ANALYTICAL

BIOCHEMISTRY

Continuous PATRICK

97, 340-345 (1979)

Fluorometric

M. DANSETTE,*

*Institute of Biochemistry, National Institute

Universitk

of Arthritis,

Assay of Epoxide

GARRETT

C.DuBors,t

Hydrase

AND DONALD

Paris-Sud, 91.405 Orsay, France; tLaboratory Metabolism and Digestive Diseases, National Bethesda, Maryland 20014

Activity M. JERINA~

of Bioorganic Chemistry, Institutes of Health,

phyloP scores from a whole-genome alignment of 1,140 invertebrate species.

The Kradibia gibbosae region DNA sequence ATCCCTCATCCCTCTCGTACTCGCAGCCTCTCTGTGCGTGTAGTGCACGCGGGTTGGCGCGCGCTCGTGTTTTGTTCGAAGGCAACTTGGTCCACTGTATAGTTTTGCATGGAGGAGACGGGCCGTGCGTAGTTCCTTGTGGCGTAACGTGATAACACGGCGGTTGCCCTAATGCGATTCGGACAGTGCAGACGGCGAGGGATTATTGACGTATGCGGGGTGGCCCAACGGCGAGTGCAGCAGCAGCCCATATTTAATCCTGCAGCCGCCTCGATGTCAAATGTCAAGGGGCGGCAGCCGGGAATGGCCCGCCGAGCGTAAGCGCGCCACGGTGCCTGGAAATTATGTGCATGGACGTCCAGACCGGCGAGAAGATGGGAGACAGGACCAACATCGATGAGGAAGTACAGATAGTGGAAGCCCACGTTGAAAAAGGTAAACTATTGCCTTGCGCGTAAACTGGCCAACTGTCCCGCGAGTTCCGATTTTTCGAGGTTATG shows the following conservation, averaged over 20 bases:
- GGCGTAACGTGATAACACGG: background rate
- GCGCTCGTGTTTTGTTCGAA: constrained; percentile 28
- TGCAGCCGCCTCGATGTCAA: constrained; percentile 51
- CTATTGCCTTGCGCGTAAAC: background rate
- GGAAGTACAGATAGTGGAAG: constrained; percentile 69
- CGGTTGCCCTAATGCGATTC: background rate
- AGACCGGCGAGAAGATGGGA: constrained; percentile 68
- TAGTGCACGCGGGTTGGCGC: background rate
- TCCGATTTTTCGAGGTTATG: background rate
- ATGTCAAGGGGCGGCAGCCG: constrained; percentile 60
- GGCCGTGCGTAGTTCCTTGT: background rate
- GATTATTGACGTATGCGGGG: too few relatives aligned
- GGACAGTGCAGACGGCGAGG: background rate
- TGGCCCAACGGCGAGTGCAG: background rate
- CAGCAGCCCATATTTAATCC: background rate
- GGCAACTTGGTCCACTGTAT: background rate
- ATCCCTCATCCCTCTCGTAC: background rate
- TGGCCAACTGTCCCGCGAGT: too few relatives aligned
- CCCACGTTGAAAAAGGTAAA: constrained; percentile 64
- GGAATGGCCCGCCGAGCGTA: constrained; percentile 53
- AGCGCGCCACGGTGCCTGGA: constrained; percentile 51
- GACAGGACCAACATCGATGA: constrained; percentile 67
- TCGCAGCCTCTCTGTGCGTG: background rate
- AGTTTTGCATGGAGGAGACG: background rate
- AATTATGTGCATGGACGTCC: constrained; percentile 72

Received November 15, 1978 A rapid, continuous, and highly sensitive fluorescence assay is described for the measurement of epoxide hydrase activity. The method is based on the large differences between the fluorescence spectra of certain K-region arene oxides and their corresponding transdihydrodiols. Enzymatic hydration of K-region arene oxides of phenanthrene, pyrene, benzo[a]pyrene, and 7,12-dimethyibenzo[a]anthracene was studied. The assay was most sensitive with benzo[a]pyrene-4,Soxide as substrate. With 10 /.LM benzo[a]pyrene4,Soxide, enzymatic rates of 30 pmol of dihydrodioYmin/mg of protein are three to five times those of the blank without enzyme. The fluorometric method described has been used to study site-directed inhibitors of epoxide hydrase and the stereoselective hydration of racemic arene oxides.